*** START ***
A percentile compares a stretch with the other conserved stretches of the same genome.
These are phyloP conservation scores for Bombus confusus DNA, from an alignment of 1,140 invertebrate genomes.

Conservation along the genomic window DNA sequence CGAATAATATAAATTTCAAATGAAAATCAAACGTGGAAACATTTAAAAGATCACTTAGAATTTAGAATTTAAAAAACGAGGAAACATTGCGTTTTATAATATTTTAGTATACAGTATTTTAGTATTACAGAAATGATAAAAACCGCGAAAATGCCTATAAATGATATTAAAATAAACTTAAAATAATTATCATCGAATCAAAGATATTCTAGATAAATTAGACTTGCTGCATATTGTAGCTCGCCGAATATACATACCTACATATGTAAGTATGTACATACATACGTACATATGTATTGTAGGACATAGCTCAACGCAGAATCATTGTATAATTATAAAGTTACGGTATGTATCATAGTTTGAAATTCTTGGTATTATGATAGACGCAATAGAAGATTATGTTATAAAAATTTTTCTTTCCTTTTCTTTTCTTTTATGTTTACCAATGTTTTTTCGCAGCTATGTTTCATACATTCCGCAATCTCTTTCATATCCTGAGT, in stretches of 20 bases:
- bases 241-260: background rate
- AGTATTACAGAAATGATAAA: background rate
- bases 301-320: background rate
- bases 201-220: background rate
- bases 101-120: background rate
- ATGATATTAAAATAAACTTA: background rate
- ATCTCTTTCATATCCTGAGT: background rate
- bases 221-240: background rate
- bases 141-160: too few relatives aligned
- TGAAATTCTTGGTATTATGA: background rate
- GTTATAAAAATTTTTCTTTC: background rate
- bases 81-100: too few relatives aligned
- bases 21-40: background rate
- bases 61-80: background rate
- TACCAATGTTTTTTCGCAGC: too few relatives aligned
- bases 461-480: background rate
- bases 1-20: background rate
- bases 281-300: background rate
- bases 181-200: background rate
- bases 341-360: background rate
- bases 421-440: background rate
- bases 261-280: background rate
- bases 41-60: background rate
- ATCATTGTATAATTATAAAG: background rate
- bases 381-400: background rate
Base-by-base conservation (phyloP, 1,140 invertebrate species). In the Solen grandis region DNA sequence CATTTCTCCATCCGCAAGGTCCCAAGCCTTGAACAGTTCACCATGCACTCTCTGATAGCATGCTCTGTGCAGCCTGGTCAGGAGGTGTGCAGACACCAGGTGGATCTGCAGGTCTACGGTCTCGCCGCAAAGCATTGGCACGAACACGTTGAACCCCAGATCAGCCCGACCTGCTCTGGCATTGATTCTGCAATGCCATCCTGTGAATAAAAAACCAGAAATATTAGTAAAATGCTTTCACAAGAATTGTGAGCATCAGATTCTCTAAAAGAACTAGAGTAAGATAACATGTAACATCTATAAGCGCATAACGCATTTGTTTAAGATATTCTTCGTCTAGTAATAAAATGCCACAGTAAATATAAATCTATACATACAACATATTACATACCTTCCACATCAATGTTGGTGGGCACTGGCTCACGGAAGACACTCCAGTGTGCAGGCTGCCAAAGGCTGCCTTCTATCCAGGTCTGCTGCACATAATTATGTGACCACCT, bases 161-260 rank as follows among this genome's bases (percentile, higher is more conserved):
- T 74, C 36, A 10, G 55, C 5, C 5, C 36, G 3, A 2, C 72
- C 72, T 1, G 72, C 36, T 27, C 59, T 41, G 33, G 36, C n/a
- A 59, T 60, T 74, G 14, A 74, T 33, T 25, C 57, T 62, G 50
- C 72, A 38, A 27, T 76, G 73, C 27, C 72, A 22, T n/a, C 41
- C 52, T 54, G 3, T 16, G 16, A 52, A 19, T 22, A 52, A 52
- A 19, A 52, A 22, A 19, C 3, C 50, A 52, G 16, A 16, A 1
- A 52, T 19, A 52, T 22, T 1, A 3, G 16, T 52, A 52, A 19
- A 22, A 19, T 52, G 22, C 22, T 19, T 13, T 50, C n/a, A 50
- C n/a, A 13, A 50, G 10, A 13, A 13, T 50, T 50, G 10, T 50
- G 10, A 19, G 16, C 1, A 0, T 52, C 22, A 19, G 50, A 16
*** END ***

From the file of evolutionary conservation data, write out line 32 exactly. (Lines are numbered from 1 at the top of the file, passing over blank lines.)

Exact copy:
- A 59, T 60, T 74, G 14, A 74, T 33, T 25, C 57, T 62, G 50